The Mac-Mahon system - the spelling in German is inconsistent and includes variants such as McMahon system and others - is a tournament form for two-person games. It is used in particular in Go and, more recently, in Shogi .
A tournament played in this mode consists of a predetermined number of rounds. The participants basically take part in all rounds. A number of points is kept for each participant, which is based on the specified strength of the respective participant at the beginning of the tournament. In each round, the individual encounters are drawn in such a way that participants with the same number of points meet each other. The winner's score increases by one point.
The overall result of the tournament results from the number of points after the last round.
So that the tournament victory can be played out fairly among the promising players, the number of points at the beginning of the tournament is limited by a value ( "Mac-Mahon-Bar" ), which ensures that a certain number of participants start at the top with the same number of points.
Formally, this system represents a generalization of the Swiss system , because a tournament according to the Swiss system can be understood as a borderline case of a tournament according to the Mac-Mahon system, in which all participants start over the Mac-Mahon bar .
In the event of a tie, various second criteria are used, similar to the detailed evaluations for chess tournaments . This is left to the decision of the tournament organizer, as the Mac-Mahon system does not describe a fully defined algorithm, only the principle.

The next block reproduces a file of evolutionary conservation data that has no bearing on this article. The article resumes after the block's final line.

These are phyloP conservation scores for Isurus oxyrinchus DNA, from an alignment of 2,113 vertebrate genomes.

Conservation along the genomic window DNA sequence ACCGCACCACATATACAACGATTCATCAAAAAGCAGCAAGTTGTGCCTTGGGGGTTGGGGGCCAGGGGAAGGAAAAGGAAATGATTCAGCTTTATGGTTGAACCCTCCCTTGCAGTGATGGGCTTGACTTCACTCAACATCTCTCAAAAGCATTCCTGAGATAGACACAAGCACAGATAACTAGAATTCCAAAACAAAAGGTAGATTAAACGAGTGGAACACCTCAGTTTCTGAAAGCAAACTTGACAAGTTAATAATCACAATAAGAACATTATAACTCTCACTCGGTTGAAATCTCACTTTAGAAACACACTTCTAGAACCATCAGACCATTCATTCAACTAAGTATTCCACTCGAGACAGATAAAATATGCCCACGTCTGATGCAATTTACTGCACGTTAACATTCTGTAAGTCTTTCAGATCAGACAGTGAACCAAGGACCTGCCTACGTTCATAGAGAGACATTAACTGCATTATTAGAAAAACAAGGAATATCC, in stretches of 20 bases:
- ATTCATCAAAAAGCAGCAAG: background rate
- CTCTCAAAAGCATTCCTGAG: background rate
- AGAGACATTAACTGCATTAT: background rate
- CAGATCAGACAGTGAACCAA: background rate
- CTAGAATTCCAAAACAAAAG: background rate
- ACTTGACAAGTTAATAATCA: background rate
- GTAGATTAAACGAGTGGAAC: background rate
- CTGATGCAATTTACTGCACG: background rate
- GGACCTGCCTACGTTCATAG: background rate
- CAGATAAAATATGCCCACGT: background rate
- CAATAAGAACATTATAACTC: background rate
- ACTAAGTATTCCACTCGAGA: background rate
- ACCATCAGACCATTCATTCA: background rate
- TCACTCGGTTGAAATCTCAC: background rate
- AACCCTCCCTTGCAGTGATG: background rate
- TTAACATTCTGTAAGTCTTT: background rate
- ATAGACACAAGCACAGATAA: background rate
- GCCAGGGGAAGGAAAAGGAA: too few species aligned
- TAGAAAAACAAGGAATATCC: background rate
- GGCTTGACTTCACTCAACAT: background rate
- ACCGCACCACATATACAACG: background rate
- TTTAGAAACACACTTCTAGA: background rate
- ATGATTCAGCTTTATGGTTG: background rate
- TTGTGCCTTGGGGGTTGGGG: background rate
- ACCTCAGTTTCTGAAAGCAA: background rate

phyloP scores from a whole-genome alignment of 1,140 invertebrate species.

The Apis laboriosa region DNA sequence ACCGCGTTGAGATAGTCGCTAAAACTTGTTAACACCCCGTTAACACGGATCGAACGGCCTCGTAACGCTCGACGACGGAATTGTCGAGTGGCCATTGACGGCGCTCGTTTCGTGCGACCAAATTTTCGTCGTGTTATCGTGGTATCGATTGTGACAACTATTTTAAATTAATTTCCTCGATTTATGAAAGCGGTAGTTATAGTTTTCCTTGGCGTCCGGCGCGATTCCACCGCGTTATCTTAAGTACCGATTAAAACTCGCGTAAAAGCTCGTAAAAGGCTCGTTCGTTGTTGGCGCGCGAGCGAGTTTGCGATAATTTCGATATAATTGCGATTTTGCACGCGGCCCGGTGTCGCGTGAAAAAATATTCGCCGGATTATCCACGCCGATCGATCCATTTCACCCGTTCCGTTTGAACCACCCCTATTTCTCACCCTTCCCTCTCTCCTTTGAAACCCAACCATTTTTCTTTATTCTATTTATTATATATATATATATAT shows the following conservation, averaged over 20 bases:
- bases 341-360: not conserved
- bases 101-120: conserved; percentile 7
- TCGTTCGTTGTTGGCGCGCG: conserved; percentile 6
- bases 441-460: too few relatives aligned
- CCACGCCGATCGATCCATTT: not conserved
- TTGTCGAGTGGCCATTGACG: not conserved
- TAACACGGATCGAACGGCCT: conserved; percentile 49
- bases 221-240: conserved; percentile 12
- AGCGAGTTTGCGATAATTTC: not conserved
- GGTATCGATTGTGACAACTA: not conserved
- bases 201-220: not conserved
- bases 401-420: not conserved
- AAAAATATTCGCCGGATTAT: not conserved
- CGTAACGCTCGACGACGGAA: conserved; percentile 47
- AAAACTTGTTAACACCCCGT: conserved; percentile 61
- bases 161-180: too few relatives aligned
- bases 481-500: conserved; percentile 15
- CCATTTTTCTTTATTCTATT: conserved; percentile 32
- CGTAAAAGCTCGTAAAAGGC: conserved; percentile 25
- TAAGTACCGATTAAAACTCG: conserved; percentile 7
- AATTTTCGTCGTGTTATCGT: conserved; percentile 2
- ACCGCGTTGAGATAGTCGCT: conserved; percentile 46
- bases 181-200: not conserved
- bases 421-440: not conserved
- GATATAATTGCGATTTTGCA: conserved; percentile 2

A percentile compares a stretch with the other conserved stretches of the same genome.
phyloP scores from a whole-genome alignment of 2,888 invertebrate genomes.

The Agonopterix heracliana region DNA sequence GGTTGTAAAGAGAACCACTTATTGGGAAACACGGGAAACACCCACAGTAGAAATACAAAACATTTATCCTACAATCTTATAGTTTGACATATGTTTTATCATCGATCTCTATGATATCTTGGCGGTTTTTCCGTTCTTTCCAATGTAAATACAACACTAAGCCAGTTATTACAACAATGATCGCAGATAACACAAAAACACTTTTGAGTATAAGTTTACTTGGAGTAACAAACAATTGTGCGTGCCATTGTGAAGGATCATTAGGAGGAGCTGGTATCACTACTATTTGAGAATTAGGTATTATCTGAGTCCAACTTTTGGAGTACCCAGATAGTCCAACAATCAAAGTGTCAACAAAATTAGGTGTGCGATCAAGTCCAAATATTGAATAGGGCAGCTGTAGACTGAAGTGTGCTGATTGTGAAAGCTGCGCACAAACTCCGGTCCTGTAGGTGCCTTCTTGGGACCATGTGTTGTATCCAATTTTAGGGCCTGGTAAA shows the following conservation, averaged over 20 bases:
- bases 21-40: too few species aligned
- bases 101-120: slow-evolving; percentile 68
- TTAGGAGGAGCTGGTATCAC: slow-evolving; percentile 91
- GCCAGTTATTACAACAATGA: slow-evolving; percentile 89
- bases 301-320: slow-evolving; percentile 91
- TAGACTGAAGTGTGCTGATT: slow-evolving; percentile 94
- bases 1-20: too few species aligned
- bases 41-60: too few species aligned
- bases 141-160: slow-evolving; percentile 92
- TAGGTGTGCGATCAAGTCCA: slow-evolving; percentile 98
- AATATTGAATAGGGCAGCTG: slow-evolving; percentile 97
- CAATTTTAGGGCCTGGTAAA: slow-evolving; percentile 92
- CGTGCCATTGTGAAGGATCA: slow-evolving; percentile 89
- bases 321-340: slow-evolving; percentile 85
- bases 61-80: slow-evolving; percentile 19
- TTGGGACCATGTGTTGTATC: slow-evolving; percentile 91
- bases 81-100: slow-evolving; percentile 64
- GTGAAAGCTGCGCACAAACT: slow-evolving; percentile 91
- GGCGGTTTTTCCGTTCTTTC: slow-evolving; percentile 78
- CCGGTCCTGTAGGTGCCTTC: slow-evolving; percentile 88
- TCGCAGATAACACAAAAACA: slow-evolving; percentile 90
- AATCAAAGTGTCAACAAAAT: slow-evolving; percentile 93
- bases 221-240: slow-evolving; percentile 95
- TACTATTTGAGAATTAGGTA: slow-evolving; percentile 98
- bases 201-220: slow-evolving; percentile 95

This also applies to the method by which the pairings are determined. In addition to the point criterion explained above and the requirement that the encounter between two specific players must not take place a second time during a tournament, there are various possible target provisions, such as a balanced ratio of games as black and as white for each individual Players, avoiding encounters between players from the same city (in the case of a national tournament), criteria for the bye in the case of an odd number of participants and the like, which limit the role of the random draw.
The suspension in a round (if permitted) and a tie ( Jigo , the exception in Go) is usually calculated with half a Mac Mahon point.
If inevitably through the constellation of the scores (about at most disparate game intensity distribution in the field of participants) pairings, where the score of the opponent to two or more points deviates from each other, also with parts can default be applied. The handicap is then usually lower than the point difference (handicap reduced by 1 or 2 ) in order not to completely cancel out the advantage of the better player.
Requirements and advantages with regard to Go
The sensible use of this system assumes that the field of participants has different levels of play that can be reasonably reliably assessed in advance. Also, only those participants should be located below the Mac-Mahon-Bar , who understandably would not have a realistic chance of winning the tournament anyway.
These requirements are often met at amateur go tournaments outside of East Asia ( i.e. in countries where the proportion of go players in the population is comparatively low). With the Kyū or Dan grades, there is a recognized measure of playing strength, and at many tournaments there is a wide range from beginners to Dan, so that if the pairing were purely random, the weaker player's chance of winning in many games would be very low .